Tuesday, May 21, 2013

Sugarcane (Saccharum officinarum)

Scientific Name: Saccharum officinarum
Common Names: Sugarcane, sugar cane
Other Species: S. arundinaceum, S. barberi, S. bengalense (AKA - S. munja), S. edule, S. procerum, S. ravennae, S. robustum, S. sinense, S. spontaneum


Sugarcane is a tropical grass native to southeast Asia that can grow from 4-5 meters tall. It belongs to the Poaceae ("true grasses") family and, like bamboo, it has hard, jointed stalks (canes), and long, strap-like leaves with parallel veins. Its many, small wind-pollinated flowers grow in a large, feathery tuft on a single reed high above the leaves.

When harvesting sugarcane, only the stalk is cut, but the roots are left intact so that the stalk can grow back to be re-harvested for several years before they become too old to produce enough sugar and have to be replaced by new plants.

Chemistry and Processing

The cane (stem) of the sugarcane plant is harvested and its juice is processed to make crystals of brown sugar and white refined table sugar.

To make white granulated sugar (sucrose), the stalks are shredded up and their juice (which contains raw sugar) is squeezed out, treated with Ca(OH)2 (calcium hydroxide or "hydrated lime") and bubbled carbon dioxide, and then filtered to remove impurities (such as fibers and soil). This "clarified" filtered liquid is then evaporated to make it thicker before it is sent to a boiler. "Seed crystals" of sugar are added to the boiling liquid to encourage the already-present sugar crystals to grow. This liquid becomes what is called the "mother liquor," a solution that contains molasses and sugar crystals, which is then centrifuged (spun very fast, similar to a washing machine's spin cycle) to separate the molasses from the raw sugar. Once the molasses is removed, the remaining liquid is dried so that only the raw sugar crystals remain. Since there is still a brown coating of molasses on the white sugar crystals, this has to be removed by melting the raw sugar and washing this syrup by running it through a filter, the sugar is then clarified further and "decolored" with H3PO4 (phosphoric acid) and Ca(OH)2 (calcium hydroxide) or CaO (calcium oxide). Lastly, this solution is boiled again until the pure white sugar crystals are concentrated. The white crystals are then dried in a granulator and then driven through a series of screens to break up the large crystals into smaller crystals. These small, even-sized granulated crystals are the final product: white table sugar!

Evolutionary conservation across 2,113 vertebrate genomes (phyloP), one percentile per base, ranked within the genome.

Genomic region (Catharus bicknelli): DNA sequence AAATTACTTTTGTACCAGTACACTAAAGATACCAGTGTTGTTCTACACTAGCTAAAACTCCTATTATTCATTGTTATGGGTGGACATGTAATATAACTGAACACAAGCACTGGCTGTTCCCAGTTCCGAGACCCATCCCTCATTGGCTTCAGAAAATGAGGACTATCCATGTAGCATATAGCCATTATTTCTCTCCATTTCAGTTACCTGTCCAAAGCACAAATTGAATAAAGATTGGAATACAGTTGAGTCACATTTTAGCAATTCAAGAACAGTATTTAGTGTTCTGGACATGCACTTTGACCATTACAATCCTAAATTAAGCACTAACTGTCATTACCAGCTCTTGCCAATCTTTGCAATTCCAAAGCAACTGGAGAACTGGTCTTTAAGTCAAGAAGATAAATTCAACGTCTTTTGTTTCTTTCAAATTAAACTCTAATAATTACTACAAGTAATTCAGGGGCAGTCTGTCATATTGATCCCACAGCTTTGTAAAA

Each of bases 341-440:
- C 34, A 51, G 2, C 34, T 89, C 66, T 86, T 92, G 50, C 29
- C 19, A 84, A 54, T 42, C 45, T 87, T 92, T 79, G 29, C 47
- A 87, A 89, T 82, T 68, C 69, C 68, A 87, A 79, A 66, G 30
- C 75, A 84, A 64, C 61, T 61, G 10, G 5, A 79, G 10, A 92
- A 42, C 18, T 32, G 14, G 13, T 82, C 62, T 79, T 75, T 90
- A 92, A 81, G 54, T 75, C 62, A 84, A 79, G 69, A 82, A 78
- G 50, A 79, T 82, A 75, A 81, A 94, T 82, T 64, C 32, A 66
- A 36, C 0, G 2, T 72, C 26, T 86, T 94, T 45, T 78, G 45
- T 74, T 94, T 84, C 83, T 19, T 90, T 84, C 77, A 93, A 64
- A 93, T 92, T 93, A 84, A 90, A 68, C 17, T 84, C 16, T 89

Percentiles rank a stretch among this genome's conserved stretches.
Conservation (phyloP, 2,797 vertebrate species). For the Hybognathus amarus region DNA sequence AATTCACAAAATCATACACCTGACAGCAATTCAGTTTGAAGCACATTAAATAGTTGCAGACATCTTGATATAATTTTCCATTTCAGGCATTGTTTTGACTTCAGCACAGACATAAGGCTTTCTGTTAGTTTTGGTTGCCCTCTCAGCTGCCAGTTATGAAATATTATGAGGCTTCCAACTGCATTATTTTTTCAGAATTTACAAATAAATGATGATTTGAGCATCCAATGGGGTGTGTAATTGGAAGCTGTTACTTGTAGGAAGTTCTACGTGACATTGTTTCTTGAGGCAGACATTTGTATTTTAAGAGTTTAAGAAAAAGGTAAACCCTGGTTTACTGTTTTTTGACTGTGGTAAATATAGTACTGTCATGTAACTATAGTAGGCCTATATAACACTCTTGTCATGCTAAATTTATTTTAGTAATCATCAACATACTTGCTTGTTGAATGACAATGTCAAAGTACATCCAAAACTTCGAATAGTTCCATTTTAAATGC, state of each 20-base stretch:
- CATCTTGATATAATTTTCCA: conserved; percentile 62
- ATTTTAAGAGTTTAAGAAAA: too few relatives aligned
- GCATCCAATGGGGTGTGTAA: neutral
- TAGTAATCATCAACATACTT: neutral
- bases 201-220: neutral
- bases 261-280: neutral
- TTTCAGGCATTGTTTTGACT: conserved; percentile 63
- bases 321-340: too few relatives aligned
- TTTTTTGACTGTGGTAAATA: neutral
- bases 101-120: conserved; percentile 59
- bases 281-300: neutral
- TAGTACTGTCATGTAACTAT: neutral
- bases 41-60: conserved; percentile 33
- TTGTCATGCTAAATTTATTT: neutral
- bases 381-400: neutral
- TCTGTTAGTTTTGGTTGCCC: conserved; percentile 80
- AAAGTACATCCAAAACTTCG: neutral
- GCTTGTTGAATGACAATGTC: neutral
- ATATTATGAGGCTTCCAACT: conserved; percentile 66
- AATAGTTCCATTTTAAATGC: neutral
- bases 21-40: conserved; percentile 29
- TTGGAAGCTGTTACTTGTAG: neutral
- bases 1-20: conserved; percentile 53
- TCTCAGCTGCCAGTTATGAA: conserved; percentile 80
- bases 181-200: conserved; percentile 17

Other products that come from sugar cane, other than brown and white cane sugar, are: molasses, cane syrup, and wax. Sugarcane juice can also be fermented to make liquors, such as rum. 

Culinary Uses

Sugar from sugar cane is used to sweeten pretty much anything from tea, to candies and desserts, to medicines. It is also used to preserve fruits and meats, to caramelize and glaze meats and vegetables, and is found in many condiments, including: barbecue sauce, ketchup, and salad dressings.


 S. officinarum being harvested.

 S. officinarum in flower.

Cut canes (stems) from sugarcane plant.

 Here is a diagram of how cane sugar is refined (from: The Canadian Sugar Institute).


KEW Royal Botanic Gardens

PLANTS Profile

Purdue University: Center for New Crops and Plant Products

Sugar.Org: How We Get Sugar

Canadian Sugar Institute: Sugar from Field to Table

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